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By Kevin Daley
President Donald Trump’s legal team is reportedly exploring the scope of the president’s constitutional pardon powers, as special counsel Robert Mueller’s probe has reportedly expanded to include Trump’s personal finances.
The Washington Post, citing two unnamed individuals familiar with internal discussions, reports that the president’s lawyers are currently engaged in “theoretical” discussions as to the reach of the pardon power — including whether Trump can pardon himself.
Jay Sekulow, one of the president’s attorneys, denied that pardons were being discussed to CBS’ Major Garrett.
— Major Garrett (@MajorCBS) July 21, 2017
The president’s pardon power is granted by Article II section 2 of the Constitution. It provides that “The President…shall have Power to grant Reprieves and Pardons for Offences against the United States, except in Cases of Impeachment.”
As such, pardons can only be granted for federal crimes. They do not apply against state or civil prosecutions, nor can they end an impeachment proceeding.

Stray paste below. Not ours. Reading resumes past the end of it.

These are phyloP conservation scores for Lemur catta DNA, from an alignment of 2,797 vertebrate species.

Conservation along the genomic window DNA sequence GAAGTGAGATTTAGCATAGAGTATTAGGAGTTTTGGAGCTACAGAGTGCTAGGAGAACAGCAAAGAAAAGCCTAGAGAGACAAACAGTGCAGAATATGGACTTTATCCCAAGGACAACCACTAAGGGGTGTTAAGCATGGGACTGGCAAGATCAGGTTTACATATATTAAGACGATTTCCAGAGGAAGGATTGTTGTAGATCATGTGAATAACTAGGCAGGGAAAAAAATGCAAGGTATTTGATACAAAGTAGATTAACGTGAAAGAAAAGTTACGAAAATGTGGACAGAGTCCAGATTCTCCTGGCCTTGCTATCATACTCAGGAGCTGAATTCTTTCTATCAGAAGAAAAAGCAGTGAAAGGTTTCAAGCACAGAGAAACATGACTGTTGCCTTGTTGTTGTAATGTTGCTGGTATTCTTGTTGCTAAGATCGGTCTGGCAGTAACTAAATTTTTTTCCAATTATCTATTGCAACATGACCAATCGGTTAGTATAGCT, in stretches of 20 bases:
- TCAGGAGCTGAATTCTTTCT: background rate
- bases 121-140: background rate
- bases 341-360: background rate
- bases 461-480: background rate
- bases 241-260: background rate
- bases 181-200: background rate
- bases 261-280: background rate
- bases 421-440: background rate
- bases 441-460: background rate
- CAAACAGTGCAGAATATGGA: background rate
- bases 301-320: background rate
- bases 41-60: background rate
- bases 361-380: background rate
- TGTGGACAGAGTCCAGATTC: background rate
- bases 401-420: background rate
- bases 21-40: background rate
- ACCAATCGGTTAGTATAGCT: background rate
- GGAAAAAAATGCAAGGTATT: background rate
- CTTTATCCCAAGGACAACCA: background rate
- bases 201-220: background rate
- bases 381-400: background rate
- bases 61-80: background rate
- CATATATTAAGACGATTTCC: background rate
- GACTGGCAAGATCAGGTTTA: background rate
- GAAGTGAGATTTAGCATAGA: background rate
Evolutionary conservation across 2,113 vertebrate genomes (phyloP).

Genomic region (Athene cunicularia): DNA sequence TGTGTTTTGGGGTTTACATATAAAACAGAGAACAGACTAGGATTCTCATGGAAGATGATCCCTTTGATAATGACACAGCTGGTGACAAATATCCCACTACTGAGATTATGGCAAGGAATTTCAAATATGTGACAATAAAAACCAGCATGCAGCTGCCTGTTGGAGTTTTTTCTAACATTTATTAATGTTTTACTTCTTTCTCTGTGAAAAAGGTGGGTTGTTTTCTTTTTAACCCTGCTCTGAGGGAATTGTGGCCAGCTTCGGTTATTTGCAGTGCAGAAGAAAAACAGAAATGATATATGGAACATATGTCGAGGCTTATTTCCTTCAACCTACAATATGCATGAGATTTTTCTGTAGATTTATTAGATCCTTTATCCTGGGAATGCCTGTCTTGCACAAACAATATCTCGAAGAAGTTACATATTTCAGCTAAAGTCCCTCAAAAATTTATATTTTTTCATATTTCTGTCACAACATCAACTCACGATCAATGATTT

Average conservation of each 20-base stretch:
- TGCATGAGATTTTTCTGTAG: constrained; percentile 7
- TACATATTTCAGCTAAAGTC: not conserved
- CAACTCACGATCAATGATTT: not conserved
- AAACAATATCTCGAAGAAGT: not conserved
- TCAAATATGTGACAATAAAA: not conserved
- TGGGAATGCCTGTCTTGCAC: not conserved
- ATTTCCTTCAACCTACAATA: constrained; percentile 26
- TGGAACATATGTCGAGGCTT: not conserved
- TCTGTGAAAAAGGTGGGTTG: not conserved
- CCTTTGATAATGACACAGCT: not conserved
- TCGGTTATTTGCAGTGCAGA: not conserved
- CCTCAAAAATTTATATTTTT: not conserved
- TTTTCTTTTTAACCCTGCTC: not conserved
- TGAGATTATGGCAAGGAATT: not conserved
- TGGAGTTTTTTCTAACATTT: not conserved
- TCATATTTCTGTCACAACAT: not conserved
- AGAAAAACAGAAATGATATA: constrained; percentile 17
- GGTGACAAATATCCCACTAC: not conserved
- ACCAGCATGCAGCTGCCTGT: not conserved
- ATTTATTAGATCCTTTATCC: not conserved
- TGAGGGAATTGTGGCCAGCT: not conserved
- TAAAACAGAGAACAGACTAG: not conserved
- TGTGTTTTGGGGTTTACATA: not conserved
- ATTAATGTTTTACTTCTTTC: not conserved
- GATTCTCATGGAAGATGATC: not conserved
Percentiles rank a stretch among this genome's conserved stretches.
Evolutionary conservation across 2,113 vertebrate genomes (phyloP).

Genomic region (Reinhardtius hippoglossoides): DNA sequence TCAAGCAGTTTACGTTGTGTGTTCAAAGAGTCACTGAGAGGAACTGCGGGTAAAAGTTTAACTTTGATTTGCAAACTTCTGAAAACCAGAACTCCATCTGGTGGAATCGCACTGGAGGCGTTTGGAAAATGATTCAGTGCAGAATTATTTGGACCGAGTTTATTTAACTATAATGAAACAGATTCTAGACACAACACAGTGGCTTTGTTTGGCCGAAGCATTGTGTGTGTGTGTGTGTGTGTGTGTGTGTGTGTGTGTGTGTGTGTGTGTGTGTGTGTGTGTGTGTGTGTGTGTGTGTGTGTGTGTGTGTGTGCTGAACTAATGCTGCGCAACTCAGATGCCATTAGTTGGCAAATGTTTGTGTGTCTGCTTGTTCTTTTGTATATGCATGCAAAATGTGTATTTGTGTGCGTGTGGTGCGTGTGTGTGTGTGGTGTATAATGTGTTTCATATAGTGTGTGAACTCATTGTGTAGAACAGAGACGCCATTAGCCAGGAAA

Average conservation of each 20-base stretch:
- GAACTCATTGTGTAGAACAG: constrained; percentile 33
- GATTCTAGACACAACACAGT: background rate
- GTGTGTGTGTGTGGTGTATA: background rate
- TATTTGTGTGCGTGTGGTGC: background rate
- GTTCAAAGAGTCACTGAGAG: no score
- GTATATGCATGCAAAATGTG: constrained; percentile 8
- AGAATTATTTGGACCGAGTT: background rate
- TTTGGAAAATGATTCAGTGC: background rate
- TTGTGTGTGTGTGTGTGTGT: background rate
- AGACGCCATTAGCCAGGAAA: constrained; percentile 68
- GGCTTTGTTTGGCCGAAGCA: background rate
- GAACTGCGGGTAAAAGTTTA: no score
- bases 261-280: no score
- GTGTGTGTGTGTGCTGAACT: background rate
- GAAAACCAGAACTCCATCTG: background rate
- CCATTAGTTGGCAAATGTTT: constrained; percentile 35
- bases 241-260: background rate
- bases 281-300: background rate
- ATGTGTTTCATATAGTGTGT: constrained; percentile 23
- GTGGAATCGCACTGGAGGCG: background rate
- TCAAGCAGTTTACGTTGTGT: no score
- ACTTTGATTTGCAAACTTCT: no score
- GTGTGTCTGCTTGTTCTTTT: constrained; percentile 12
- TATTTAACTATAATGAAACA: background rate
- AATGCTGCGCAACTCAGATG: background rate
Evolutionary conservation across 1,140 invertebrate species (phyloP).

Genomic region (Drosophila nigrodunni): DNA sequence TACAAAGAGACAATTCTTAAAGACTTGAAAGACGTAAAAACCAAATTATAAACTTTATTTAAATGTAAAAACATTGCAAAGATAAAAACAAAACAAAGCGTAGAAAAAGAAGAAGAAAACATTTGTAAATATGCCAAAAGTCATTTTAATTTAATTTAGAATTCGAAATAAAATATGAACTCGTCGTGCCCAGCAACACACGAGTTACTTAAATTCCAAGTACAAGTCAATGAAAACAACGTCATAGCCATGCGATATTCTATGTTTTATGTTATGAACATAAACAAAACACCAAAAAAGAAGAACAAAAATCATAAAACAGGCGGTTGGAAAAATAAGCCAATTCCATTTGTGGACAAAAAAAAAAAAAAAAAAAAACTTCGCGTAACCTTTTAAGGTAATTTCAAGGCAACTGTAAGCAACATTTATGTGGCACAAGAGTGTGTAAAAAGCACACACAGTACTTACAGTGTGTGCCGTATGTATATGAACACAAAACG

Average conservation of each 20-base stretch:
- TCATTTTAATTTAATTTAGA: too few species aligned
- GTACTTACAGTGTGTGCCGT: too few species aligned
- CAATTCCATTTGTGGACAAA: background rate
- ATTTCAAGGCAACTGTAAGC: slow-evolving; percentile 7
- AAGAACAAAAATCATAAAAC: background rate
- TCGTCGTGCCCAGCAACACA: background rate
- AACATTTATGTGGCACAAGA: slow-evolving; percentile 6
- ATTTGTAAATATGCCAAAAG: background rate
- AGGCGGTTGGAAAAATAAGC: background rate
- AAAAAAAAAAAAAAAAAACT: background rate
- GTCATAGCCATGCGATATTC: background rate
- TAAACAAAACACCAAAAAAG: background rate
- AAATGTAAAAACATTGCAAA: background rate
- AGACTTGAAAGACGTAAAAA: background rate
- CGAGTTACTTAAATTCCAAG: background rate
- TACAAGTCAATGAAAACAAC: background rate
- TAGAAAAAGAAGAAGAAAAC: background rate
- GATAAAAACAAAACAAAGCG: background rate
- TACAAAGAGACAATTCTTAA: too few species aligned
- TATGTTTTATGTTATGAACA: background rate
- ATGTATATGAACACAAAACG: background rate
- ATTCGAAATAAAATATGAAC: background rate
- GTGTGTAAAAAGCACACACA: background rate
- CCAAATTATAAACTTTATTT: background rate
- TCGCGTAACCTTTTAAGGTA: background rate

The Justice Department’s Office of Legal Counsel (OLC), which advises the president on the scope of executive power, concluded the president could not pardon himself in a memorandum during the Nixon administration. OLC explained at the time that pardoning oneself would violate a common law rule that prohibits individuals from acting as judges in their own cases.
The memo does raise a rather unusual proposition for resolving the pardon problem. It suggests that a sitting president could invoke the 25th Amendment and temporarily cede his powers to the vice president. The acting president could then pardon the president, who would resume his duties shortly thereafter.